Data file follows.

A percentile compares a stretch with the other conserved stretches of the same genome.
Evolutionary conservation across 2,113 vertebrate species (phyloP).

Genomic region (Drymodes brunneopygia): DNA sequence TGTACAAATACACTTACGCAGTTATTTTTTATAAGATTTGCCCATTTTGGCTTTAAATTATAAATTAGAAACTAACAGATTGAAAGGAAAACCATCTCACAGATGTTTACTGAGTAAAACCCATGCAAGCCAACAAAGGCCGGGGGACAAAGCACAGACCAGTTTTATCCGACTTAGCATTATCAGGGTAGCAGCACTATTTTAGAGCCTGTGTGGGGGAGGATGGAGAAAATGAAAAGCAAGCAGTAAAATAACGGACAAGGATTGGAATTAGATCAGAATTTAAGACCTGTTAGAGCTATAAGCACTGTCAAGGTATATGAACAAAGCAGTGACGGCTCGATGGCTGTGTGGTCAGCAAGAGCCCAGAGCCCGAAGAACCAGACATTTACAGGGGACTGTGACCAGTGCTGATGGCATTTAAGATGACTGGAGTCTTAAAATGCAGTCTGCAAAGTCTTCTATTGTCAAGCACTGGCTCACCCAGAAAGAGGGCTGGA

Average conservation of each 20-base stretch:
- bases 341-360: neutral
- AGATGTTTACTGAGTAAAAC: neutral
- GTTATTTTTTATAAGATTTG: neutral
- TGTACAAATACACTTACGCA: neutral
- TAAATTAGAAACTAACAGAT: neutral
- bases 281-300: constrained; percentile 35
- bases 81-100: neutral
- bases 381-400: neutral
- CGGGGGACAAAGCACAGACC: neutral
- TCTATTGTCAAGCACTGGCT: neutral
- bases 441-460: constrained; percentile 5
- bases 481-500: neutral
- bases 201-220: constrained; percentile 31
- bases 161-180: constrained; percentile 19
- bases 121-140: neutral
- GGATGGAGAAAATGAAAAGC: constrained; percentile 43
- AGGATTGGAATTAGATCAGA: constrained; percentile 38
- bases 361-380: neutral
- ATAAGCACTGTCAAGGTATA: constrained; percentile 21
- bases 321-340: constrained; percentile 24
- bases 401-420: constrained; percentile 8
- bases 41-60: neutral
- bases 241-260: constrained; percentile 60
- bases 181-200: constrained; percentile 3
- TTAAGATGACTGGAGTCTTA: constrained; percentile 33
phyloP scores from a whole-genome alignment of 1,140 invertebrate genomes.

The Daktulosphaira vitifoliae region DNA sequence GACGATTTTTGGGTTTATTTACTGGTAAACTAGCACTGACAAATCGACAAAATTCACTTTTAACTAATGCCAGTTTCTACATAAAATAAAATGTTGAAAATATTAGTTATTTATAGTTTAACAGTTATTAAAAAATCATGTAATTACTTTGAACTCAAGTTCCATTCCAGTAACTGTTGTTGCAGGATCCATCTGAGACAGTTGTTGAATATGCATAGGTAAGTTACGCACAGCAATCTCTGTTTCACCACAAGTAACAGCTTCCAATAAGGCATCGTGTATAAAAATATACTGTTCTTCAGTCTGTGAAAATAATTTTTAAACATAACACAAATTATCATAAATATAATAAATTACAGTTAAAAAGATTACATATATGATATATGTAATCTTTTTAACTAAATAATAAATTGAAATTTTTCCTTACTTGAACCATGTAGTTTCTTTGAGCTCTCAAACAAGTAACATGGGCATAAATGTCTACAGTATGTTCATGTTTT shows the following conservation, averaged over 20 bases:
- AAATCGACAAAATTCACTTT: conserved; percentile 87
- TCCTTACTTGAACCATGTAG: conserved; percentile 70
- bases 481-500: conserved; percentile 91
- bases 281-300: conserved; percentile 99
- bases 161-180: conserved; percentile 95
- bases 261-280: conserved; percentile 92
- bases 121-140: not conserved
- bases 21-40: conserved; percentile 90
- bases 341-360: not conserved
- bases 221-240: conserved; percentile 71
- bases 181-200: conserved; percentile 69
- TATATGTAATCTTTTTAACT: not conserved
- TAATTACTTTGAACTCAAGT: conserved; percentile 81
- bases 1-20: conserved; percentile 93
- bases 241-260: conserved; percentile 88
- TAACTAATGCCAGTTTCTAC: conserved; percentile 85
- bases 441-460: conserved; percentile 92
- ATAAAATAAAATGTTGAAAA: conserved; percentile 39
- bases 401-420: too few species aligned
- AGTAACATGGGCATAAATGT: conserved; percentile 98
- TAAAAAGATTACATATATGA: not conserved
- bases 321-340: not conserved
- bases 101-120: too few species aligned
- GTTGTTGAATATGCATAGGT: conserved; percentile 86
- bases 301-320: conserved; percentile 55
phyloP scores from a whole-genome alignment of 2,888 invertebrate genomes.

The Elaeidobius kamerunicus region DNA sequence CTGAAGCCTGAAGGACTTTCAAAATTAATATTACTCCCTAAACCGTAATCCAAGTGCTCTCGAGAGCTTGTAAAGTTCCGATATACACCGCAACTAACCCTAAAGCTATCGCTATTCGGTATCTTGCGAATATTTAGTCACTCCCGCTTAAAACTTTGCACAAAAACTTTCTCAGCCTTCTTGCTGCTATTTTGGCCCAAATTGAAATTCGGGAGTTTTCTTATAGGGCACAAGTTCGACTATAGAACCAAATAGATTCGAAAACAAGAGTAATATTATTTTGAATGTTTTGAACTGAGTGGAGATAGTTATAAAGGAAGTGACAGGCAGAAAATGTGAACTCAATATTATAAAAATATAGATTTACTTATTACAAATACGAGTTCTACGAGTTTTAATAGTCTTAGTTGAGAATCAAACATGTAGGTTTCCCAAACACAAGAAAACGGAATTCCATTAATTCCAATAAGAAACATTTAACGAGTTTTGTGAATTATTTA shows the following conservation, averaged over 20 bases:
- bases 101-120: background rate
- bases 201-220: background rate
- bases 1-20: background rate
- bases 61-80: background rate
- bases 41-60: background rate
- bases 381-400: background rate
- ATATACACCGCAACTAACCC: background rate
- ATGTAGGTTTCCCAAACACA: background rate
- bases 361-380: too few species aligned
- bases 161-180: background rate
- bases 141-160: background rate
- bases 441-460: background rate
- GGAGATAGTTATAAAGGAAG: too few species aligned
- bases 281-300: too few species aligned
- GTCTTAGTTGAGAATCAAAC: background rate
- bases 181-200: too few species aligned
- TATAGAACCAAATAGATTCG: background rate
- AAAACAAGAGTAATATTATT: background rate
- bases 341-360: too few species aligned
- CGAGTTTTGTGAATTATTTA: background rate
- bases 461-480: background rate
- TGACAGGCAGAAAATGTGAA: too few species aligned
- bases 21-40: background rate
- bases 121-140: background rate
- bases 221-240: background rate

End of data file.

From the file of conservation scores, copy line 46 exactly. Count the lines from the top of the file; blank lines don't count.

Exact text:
- bases 241-260: conserved; percentile 88